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June 5, 2010

Kissing the Rain

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Kissing the Rain

Author: Kevin Brooks

Page Length: 320

Genre: Realistic Fiction

PLOT SUMMARY: Michael Rupert, known as “Moo”, is a loner. He is made fun of because of his obesity—he tops out on the scales at 240.  However, he finds most happiness when he escapes into his eating habits of huge meals prepared by his mom, candy bars, and fast food fests!

He finds his escape from “the Rain” (teasing, shoving, name-calling jeers) by going to a bridge and listening to the passing of the automobiles. However, one night, he witnesses a wreck between a racing BMW and a Range Rover.  After the collision, four people emerge from the BMW and one from the Rover.  A fight takes place, a victim goes down, and the police arrive. As Moo observes the action from atop the bridge, the police spot him.  The police question Moo and tell him they will come to his house the next day to get a statement.

The next afternoon, two detectives arrive and talk to him. They write down all the facts and statements they can get from Moo.  Moo realizes that one of the detectives is the father of one of the major boys at school who causes his “Rain”.  As the days go forward, the defense attorney for Vine, a known criminal who is the accused killer in the accident, also comes to talk with Moo.  Both the defense and prosecution want Moo’s support in the case.

Moo realizes that he has decisions to make when he must testify in court.  He knows no one in the case will truly win, and his decision will hurt someone in the end.

REVIEW: The book is written in a very realistic first person narrative form.  It is easy for the reader to understand Moo’s feelings and the conflicts he experiences as he must make decisions concerning not only the accident he witnessed, but decisions that will affect his family and friends.

AREAS FOR TEACHING: Point of View, Character, Conflict, Symbols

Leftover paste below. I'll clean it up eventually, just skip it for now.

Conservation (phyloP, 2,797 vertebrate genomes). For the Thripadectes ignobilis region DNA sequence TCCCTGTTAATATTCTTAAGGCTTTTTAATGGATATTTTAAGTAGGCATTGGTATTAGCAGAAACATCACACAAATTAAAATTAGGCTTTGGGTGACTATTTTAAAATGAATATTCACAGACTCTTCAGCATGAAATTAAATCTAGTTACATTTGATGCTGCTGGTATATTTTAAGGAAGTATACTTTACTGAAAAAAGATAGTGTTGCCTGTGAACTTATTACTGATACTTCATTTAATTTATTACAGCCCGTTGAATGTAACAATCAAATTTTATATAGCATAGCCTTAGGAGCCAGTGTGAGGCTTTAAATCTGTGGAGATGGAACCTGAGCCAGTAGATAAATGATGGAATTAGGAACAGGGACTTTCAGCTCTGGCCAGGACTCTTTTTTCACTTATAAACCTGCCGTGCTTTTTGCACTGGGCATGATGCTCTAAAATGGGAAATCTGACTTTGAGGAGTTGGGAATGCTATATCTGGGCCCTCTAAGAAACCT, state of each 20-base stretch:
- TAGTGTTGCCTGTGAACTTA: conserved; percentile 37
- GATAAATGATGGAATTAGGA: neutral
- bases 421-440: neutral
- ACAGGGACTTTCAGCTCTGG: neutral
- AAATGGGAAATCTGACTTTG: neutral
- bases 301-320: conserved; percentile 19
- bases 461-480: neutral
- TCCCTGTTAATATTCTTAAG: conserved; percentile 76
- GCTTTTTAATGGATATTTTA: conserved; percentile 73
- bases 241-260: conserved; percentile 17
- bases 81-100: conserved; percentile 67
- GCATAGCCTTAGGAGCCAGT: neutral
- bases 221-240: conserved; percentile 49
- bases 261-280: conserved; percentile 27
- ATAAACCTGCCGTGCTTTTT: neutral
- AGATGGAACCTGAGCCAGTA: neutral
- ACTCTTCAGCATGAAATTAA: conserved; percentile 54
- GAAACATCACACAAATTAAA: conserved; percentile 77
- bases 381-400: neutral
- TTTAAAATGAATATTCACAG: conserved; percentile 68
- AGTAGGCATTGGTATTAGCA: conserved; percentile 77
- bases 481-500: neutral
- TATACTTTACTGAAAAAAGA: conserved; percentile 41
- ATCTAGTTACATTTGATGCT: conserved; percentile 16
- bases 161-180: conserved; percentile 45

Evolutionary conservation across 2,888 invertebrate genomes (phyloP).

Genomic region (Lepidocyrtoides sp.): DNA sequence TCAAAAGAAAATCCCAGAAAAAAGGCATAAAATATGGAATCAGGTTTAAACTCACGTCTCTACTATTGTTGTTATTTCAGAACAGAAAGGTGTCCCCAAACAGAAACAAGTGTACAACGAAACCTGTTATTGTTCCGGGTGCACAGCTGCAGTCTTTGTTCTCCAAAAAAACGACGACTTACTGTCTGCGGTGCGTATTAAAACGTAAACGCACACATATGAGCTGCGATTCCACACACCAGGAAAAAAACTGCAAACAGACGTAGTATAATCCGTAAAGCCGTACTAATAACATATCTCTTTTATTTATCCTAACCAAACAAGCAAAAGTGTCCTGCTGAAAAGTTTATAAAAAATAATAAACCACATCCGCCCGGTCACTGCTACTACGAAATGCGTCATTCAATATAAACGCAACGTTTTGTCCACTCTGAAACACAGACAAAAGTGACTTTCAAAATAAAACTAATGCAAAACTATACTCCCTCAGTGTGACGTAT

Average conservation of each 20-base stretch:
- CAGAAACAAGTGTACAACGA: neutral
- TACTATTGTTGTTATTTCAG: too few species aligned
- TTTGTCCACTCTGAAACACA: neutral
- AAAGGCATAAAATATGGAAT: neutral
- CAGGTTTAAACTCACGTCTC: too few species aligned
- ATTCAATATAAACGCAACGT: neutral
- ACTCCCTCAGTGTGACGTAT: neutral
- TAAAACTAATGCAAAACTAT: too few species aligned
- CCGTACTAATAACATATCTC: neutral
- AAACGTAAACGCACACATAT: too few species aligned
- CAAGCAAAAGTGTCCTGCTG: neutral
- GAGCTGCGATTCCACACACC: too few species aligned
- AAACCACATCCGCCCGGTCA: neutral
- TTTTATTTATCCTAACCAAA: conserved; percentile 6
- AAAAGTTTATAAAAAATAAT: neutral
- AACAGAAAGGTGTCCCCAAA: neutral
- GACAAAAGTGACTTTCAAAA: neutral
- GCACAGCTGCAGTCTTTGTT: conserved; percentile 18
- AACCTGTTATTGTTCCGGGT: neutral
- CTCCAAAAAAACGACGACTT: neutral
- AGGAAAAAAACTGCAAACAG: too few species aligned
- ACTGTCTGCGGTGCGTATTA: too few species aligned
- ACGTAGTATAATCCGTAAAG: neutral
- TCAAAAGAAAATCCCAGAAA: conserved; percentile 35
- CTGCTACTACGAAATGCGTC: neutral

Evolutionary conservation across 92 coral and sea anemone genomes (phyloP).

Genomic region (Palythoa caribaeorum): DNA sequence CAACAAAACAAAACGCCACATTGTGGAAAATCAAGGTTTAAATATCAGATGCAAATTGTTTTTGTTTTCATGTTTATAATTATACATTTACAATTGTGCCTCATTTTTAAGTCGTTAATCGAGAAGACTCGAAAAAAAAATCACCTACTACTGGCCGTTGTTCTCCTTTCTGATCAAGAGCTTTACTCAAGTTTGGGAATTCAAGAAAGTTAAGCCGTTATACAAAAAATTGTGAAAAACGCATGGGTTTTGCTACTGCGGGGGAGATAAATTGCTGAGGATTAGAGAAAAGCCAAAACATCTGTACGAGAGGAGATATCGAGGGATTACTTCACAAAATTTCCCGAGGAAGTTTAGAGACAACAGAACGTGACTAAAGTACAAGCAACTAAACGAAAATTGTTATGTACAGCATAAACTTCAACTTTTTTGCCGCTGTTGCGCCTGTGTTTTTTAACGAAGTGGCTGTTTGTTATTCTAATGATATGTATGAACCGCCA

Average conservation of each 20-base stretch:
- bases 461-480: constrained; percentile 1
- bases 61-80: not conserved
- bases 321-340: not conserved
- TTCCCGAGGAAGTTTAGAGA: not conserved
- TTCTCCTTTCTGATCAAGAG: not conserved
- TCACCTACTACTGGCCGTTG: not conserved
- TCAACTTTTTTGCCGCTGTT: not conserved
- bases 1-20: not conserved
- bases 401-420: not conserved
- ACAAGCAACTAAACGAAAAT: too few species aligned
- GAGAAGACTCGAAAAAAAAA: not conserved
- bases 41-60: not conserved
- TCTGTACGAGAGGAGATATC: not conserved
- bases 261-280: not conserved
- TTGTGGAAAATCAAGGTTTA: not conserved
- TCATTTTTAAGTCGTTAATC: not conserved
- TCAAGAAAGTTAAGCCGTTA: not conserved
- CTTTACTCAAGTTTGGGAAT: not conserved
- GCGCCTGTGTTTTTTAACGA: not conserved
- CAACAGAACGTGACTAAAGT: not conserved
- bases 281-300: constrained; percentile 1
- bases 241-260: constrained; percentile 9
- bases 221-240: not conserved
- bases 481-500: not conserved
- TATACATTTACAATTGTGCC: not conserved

TOUCHY AREAS-PAGES: Mild profanity occasionally used

RELATED BOOKS: City of Bones, Frostbite, and The Awakening

REVIEWED BY: Shirley Wagner


September 28, 2009


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Author: Vickie Grant

Page Length: 101

Reading Level: 2.8

Genre: Fiction

PLOT SUMMARY: Chris is tired of his life of growing up on the bad side of town. One day, he finds a wallet lying in the street. Chris matches the physical description of the guy and assumes his identity. The money and credit cards inside the wallet help finance Chris’s new life as Andrew Kirk Ashbury. Although, Chris means to stop by and give the wallet back, events keep occurring that distract him. Will Chris really be able to become Andrew or will his true identity be revealed?

REVIEW: This is the typical Orca book. The sentences are short. The lesson taught in this book is that there is no real right or wrong here. The character’s only remorse is that he almost got away with it. The story lacks depth and never really explores the consequences that Chris will face. The story ends with Chris being arrested as Andrew for a long list of crimes. Perhaps the only good lesson to teach from this story are the philosophical statements about the “grass being greener” and things not always being as they seem.

AREAS FOR TEACHING: sequence of events, internal conflict, external conflict, character traits, dialogue

TOUCHY AREAS-PAGES: subject of theft, smoking, drinking, language

RELATED BOOKS: Dead-End Job, Pigboy, Quid Pro Quo

RELATED MOVIES: “Identity Theft: The Michelle Brown Story”


REVIEWED BY: Dayna Taylor

August 30, 2009

Finding Fish

Finding Fish

Author: Antwone Quentin Fisher

Page Length: 340

Reading Level: 10

Genre: Autobiography       

PLOT SUMMARY: Antwone Fisher was born in a prison and immediately placed in foster care where he was constantly verbally abused, often physically abused, and on occasion, sexually abused.  He lived in the home of the Pickett’s with his two foster siblings for 13 years.  During that time, he expressed himself through artwork, but mostly led a rather silent life, feeling unworthy.  On page 72, Fisher writes how his dreams were abandoned and he lived only to survive the day-to-day routine of school and verbal abuse at home.

When Antwone entered a new school in fourth grade, he met an angel, his teacher, Miss Profitt.  She was fair and treated him as if he were special. Although the Child Protective Services monitored Antwone’s foster parents and they suspected the Pickett’s were not providing the appropriate domestic environment, there never seemed to be a better placement for Antwone.